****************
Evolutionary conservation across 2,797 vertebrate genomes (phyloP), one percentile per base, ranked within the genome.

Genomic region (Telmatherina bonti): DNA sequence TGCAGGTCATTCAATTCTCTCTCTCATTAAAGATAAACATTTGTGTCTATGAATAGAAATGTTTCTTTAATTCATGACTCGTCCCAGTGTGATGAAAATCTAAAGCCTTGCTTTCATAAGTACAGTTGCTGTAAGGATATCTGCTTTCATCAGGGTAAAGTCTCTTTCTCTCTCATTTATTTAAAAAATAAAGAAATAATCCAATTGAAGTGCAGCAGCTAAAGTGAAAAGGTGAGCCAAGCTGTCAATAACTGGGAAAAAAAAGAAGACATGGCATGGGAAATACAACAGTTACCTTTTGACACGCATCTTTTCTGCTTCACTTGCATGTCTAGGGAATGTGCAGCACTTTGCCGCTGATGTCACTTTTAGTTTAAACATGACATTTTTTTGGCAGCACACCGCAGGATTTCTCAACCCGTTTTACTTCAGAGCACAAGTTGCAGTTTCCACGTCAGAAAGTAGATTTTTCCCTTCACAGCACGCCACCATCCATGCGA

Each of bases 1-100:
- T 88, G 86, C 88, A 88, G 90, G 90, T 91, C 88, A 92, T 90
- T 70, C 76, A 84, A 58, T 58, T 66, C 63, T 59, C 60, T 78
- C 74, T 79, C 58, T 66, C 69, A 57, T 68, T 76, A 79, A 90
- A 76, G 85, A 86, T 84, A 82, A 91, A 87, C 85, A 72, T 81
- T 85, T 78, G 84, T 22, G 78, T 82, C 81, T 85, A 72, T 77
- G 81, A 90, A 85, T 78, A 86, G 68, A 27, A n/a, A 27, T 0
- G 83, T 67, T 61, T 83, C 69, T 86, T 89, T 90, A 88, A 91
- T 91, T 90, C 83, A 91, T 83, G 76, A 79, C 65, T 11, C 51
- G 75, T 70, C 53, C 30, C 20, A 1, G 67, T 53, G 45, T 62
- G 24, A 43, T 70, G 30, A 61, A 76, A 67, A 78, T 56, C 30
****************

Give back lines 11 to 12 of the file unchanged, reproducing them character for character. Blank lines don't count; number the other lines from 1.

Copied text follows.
- T 91, T 90, C 83, A 91, T 83, G 76, A 79, C 65, T 11, C 51
- G 75, T 70, C 53, C 30, C 20, A 1, G 67, T 53, G 45, T 62